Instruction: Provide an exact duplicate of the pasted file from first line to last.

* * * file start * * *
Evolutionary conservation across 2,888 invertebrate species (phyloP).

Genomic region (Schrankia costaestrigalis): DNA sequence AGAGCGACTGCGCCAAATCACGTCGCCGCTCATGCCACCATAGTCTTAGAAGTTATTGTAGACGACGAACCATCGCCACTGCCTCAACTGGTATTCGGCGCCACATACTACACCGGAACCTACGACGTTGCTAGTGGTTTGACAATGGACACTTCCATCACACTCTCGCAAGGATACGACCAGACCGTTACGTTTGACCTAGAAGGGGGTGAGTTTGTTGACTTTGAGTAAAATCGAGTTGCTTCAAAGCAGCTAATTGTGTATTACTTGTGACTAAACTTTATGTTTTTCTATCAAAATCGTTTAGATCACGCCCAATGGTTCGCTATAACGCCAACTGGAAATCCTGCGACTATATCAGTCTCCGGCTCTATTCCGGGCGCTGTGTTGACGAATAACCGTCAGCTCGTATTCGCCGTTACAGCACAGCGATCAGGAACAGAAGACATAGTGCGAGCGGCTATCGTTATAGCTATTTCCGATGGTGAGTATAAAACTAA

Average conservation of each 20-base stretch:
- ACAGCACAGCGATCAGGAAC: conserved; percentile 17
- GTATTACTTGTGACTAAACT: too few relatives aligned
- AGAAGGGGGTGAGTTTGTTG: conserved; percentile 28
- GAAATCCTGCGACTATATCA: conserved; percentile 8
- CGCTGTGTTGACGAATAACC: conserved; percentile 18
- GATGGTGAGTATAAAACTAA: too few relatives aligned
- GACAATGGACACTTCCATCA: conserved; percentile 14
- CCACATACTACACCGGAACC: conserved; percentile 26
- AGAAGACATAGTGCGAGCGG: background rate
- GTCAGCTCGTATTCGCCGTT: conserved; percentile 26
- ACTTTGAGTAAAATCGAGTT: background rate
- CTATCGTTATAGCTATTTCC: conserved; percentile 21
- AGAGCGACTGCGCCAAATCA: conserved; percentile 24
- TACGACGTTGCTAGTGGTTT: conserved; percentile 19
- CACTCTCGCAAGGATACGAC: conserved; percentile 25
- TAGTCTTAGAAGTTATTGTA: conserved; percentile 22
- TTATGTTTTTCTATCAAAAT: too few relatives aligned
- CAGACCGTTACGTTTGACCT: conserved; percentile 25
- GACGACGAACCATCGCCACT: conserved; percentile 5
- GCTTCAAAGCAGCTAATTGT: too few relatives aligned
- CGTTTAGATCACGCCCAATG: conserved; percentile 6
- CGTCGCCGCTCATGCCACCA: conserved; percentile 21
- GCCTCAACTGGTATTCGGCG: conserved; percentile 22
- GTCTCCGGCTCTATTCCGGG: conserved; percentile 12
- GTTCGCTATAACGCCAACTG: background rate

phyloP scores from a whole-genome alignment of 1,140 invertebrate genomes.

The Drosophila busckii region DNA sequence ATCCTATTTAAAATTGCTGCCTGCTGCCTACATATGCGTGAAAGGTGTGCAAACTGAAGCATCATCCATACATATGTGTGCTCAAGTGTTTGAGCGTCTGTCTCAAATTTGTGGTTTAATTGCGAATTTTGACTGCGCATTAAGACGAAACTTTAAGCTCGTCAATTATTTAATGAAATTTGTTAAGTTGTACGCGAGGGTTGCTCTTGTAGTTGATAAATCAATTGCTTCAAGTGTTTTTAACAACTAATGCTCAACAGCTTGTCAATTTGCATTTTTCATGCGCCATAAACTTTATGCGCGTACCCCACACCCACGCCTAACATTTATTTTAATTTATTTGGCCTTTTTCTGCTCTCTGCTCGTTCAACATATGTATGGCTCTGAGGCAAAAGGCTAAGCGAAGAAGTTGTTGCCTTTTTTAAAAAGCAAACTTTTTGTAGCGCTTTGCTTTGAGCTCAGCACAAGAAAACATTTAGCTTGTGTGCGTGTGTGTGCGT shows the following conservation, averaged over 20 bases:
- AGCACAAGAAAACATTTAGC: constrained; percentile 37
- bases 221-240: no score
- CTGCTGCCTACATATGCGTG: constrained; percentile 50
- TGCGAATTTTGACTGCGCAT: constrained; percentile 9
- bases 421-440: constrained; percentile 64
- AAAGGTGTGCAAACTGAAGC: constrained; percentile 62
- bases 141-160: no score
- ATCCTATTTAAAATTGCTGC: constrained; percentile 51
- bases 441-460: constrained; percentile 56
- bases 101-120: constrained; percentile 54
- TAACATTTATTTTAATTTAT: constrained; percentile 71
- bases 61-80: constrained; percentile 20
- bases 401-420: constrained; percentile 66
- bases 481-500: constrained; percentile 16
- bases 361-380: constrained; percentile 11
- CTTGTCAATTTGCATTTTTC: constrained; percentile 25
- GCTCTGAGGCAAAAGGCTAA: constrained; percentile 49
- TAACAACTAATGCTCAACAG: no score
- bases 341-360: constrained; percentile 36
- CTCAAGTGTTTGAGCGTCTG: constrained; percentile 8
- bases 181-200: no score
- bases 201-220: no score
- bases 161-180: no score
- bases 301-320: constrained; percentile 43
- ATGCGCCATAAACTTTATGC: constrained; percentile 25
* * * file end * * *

Evolutionary conservation across 2,888 invertebrate species (phyloP).

Genomic region (Schrankia costaestrigalis): DNA sequence AGAGCGACTGCGCCAAATCACGTCGCCGCTCATGCCACCATAGTCTTAGAAGTTATTGTAGACGACGAACCATCGCCACTGCCTCAACTGGTATTCGGCGCCACATACTACACCGGAACCTACGACGTTGCTAGTGGTTTGACAATGGACACTTCCATCACACTCTCGCAAGGATACGACCAGACCGTTACGTTTGACCTAGAAGGGGGTGAGTTTGTTGACTTTGAGTAAAATCGAGTTGCTTCAAAGCAGCTAATTGTGTATTACTTGTGACTAAACTTTATGTTTTTCTATCAAAATCGTTTAGATCACGCCCAATGGTTCGCTATAACGCCAACTGGAAATCCTGCGACTATATCAGTCTCCGGCTCTATTCCGGGCGCTGTGTTGACGAATAACCGTCAGCTCGTATTCGCCGTTACAGCACAGCGATCAGGAACAGAAGACATAGTGCGAGCGGCTATCGTTATAGCTATTTCCGATGGTGAGTATAAAACTAA

Average conservation of each 20-base stretch:
- ACAGCACAGCGATCAGGAAC: conserved; percentile 17
- GTATTACTTGTGACTAAACT: too few relatives aligned
- AGAAGGGGGTGAGTTTGTTG: conserved; percentile 28
- GAAATCCTGCGACTATATCA: conserved; percentile 8
- CGCTGTGTTGACGAATAACC: conserved; percentile 18
- GATGGTGAGTATAAAACTAA: too few relatives aligned
- GACAATGGACACTTCCATCA: conserved; percentile 14
- CCACATACTACACCGGAACC: conserved; percentile 26
- AGAAGACATAGTGCGAGCGG: background rate
- GTCAGCTCGTATTCGCCGTT: conserved; percentile 26
- ACTTTGAGTAAAATCGAGTT: background rate
- CTATCGTTATAGCTATTTCC: conserved; percentile 21
- AGAGCGACTGCGCCAAATCA: conserved; percentile 24
- TACGACGTTGCTAGTGGTTT: conserved; percentile 19
- CACTCTCGCAAGGATACGAC: conserved; percentile 25
- TAGTCTTAGAAGTTATTGTA: conserved; percentile 22
- TTATGTTTTTCTATCAAAAT: too few relatives aligned
- CAGACCGTTACGTTTGACCT: conserved; percentile 25
- GACGACGAACCATCGCCACT: conserved; percentile 5
- GCTTCAAAGCAGCTAATTGT: too few relatives aligned
- CGTTTAGATCACGCCCAATG: conserved; percentile 6
- CGTCGCCGCTCATGCCACCA: conserved; percentile 21
- GCCTCAACTGGTATTCGGCG: conserved; percentile 22
- GTCTCCGGCTCTATTCCGGG: conserved; percentile 12
- GTTCGCTATAACGCCAACTG: background rate

phyloP scores from a whole-genome alignment of 1,140 invertebrate genomes.

The Drosophila busckii region DNA sequence ATCCTATTTAAAATTGCTGCCTGCTGCCTACATATGCGTGAAAGGTGTGCAAACTGAAGCATCATCCATACATATGTGTGCTCAAGTGTTTGAGCGTCTGTCTCAAATTTGTGGTTTAATTGCGAATTTTGACTGCGCATTAAGACGAAACTTTAAGCTCGTCAATTATTTAATGAAATTTGTTAAGTTGTACGCGAGGGTTGCTCTTGTAGTTGATAAATCAATTGCTTCAAGTGTTTTTAACAACTAATGCTCAACAGCTTGTCAATTTGCATTTTTCATGCGCCATAAACTTTATGCGCGTACCCCACACCCACGCCTAACATTTATTTTAATTTATTTGGCCTTTTTCTGCTCTCTGCTCGTTCAACATATGTATGGCTCTGAGGCAAAAGGCTAAGCGAAGAAGTTGTTGCCTTTTTTAAAAAGCAAACTTTTTGTAGCGCTTTGCTTTGAGCTCAGCACAAGAAAACATTTAGCTTGTGTGCGTGTGTGTGCGT shows the following conservation, averaged over 20 bases:
- AGCACAAGAAAACATTTAGC: constrained; percentile 37
- bases 221-240: no score
- CTGCTGCCTACATATGCGTG: constrained; percentile 50
- TGCGAATTTTGACTGCGCAT: constrained; percentile 9
- bases 421-440: constrained; percentile 64
- AAAGGTGTGCAAACTGAAGC: constrained; percentile 62
- bases 141-160: no score
- ATCCTATTTAAAATTGCTGC: constrained; percentile 51
- bases 441-460: constrained; percentile 56
- bases 101-120: constrained; percentile 54
- TAACATTTATTTTAATTTAT: constrained; percentile 71
- bases 61-80: constrained; percentile 20
- bases 401-420: constrained; percentile 66
- bases 481-500: constrained; percentile 16
- bases 361-380: constrained; percentile 11
- CTTGTCAATTTGCATTTTTC: constrained; percentile 25
- GCTCTGAGGCAAAAGGCTAA: constrained; percentile 49
- TAACAACTAATGCTCAACAG: no score
- bases 341-360: constrained; percentile 36
- CTCAAGTGTTTGAGCGTCTG: constrained; percentile 8
- bases 181-200: no score
- bases 201-220: no score
- bases 161-180: no score
- bases 301-320: constrained; percentile 43
- ATGCGCCATAAACTTTATGC: constrained; percentile 25